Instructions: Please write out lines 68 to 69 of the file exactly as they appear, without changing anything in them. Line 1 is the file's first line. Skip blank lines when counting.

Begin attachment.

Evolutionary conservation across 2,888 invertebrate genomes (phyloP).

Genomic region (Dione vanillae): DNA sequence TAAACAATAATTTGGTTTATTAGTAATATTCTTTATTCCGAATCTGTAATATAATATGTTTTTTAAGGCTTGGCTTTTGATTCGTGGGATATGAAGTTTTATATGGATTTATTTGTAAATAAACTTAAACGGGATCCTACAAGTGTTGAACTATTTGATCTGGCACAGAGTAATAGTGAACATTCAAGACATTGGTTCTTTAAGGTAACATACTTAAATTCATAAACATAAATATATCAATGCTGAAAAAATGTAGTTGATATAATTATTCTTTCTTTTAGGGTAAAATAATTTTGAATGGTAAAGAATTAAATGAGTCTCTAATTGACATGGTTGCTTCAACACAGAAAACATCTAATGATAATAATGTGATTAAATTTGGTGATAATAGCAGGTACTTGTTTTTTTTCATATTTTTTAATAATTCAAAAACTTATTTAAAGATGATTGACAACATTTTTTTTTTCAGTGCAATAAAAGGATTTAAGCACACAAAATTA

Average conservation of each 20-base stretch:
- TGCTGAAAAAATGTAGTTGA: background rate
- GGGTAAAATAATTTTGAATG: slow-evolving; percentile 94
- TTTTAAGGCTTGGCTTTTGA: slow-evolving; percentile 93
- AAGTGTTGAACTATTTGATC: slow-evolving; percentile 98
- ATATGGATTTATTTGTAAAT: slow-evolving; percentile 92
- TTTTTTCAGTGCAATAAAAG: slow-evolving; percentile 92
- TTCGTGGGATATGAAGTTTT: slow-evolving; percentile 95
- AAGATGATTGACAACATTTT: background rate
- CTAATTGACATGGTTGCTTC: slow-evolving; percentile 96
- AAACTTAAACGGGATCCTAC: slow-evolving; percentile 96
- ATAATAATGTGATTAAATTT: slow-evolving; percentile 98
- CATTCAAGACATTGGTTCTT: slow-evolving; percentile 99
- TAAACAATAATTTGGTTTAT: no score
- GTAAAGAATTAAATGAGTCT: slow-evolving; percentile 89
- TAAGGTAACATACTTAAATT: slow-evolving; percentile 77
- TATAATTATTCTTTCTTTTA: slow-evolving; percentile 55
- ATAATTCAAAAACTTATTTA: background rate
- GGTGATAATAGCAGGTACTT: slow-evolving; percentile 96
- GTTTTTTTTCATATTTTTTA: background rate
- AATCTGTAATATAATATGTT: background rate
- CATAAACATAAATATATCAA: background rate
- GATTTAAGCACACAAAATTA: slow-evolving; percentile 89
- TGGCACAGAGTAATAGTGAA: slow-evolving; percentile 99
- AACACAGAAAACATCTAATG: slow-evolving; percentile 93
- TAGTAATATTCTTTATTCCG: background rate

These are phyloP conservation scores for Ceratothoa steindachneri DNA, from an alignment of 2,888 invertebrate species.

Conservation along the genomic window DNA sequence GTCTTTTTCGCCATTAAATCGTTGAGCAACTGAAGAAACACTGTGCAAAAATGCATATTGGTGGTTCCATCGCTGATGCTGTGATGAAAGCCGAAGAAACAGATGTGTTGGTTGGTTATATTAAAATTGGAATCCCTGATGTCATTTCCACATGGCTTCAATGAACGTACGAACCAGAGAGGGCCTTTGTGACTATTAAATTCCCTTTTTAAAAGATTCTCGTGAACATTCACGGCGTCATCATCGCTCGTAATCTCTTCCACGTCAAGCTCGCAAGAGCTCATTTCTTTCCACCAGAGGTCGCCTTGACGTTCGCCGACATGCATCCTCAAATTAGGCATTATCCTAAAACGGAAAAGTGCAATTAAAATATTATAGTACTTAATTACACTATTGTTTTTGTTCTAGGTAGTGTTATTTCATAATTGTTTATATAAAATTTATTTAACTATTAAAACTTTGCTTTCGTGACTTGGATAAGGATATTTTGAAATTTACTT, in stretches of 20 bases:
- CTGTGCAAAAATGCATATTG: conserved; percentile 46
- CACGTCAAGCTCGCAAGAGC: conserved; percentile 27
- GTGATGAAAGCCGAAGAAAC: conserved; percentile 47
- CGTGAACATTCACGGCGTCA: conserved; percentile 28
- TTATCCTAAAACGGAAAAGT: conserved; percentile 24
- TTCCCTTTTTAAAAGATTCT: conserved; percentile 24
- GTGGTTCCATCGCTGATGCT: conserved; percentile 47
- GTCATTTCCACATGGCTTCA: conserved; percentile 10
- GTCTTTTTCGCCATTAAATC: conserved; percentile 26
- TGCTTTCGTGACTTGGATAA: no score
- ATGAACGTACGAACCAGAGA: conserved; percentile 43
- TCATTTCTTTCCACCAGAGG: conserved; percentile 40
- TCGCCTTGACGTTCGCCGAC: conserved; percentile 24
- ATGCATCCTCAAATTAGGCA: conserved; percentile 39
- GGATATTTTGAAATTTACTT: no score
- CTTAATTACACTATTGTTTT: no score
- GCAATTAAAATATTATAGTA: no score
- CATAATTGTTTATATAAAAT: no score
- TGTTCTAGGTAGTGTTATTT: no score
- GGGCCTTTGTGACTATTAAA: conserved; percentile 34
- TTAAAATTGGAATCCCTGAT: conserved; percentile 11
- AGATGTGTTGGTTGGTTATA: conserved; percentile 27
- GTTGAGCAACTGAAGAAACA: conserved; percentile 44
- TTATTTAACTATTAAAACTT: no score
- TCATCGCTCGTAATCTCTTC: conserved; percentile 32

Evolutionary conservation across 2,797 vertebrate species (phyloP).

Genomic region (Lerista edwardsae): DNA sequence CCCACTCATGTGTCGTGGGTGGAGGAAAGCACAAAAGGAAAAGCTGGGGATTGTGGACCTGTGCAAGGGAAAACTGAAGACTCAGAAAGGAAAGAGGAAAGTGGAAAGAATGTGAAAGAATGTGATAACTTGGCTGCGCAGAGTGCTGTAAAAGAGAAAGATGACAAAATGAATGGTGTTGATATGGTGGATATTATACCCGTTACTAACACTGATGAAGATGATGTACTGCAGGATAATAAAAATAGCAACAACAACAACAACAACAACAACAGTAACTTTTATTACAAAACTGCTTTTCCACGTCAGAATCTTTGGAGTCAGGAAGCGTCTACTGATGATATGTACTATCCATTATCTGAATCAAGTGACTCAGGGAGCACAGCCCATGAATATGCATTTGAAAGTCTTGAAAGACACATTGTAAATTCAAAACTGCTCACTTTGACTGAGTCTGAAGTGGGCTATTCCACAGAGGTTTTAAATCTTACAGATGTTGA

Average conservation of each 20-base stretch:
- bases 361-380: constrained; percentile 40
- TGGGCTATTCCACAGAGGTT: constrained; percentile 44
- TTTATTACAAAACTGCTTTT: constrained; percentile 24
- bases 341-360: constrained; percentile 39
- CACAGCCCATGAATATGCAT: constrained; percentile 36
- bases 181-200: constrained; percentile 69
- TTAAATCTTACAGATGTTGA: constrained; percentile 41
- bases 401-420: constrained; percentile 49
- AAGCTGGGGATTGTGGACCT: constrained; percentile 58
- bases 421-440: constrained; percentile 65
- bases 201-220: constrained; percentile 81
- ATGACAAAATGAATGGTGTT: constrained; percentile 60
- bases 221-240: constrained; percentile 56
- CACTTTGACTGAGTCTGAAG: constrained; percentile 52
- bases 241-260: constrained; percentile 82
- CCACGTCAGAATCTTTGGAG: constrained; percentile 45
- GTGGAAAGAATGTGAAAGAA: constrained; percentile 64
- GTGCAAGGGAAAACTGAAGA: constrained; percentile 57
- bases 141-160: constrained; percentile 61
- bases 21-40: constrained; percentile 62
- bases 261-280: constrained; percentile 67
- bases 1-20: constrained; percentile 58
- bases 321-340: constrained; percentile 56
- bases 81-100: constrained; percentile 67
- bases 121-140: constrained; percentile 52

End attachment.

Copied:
- bases 421-440: constrained; percentile 65
- bases 201-220: constrained; percentile 81